The Alco LMD itself probably could not be copied directly without patent infringement, but that did not preclude other designs. As far as I know, Franklin offered an alternative design, but it does not seem to have been much used. Evidently there was enough “wiggle room” between the patents for PRR to design its own version.

Strange nonetheless. How the 7 Alco and 3 PRR units would be distributed is unknown, but however it was done at least two axles would have each had a pair of Alco units, and at least one axle would have had one Alco and one PRR unit. Maybe there were space constraints and the PRR unit was dimensionally a better fit in some locations? If that situation obtained, that the Alco unit was applied where it fitted suggests that it was viewed as the better of the two.

There is a picture of the Alco device at: https://www.facebook.com/NashvilleSteam ... 230215746/" onclick="window.open(this.href);return false;.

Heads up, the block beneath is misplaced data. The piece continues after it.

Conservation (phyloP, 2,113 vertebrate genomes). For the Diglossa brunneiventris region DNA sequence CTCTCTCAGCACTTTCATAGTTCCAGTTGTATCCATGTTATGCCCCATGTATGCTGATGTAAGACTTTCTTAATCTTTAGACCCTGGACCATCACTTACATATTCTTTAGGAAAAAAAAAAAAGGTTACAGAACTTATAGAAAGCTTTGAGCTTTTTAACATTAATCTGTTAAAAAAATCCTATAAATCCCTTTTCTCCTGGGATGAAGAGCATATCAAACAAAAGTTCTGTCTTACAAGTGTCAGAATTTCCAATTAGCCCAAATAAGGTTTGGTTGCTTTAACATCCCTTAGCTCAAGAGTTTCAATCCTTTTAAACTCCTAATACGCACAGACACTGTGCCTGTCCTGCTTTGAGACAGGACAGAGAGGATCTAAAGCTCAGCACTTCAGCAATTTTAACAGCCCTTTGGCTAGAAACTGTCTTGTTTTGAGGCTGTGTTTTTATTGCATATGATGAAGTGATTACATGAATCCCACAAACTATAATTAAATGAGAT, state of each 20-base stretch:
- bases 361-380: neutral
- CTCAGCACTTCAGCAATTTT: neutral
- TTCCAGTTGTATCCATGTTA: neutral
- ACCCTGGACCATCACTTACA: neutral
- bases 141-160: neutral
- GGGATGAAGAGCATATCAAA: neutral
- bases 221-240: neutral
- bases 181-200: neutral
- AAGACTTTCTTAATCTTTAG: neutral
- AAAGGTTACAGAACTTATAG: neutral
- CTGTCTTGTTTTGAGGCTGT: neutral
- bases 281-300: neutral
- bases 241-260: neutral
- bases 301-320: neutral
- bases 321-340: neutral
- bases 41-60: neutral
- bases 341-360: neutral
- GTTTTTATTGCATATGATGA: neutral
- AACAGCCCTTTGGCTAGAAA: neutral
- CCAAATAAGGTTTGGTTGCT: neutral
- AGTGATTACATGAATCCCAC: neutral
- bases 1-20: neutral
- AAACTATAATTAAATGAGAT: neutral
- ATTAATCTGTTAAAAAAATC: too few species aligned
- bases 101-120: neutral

But the accompanying explanation can’t be right, as a feature of the device was that there was no lateral spring pressure on the axleboxes when a driving axle was centred with respect to the frame. Rather when the axle moved laterally, the axlebox moving inwards contacted the spring and started to compress it. The other end of the spring (or really two springs separated by a collar) could not move proportionally, as it was effectively up against the frame.

Patent royalties may have been worked out on case-by-case basis with some kind of sliding scale, perhaps to keep this aspect at “arm’s length” from pricing deals that might have been subject to ICC scrutiny.



Cheers
  by Pneudyne
 
Here is another descriptive item on the Alco LMD, from "Railway Age" 1932:
Alco Lateral Cushioning Device RA V92 #19 p.781 1932.png
Cheers,
  by Pneudyne
 
Some further background on the earlier application of lateral motion devices is provided by this article, by J.G. Blunt of Alco, from Railway Mechanical Engineer (RME) for 1927 April. Clearly, Blunt was taking something of an holistic approach to the issue of steam locomotive curving, riding, tracking and the wellbeing of itself and the track.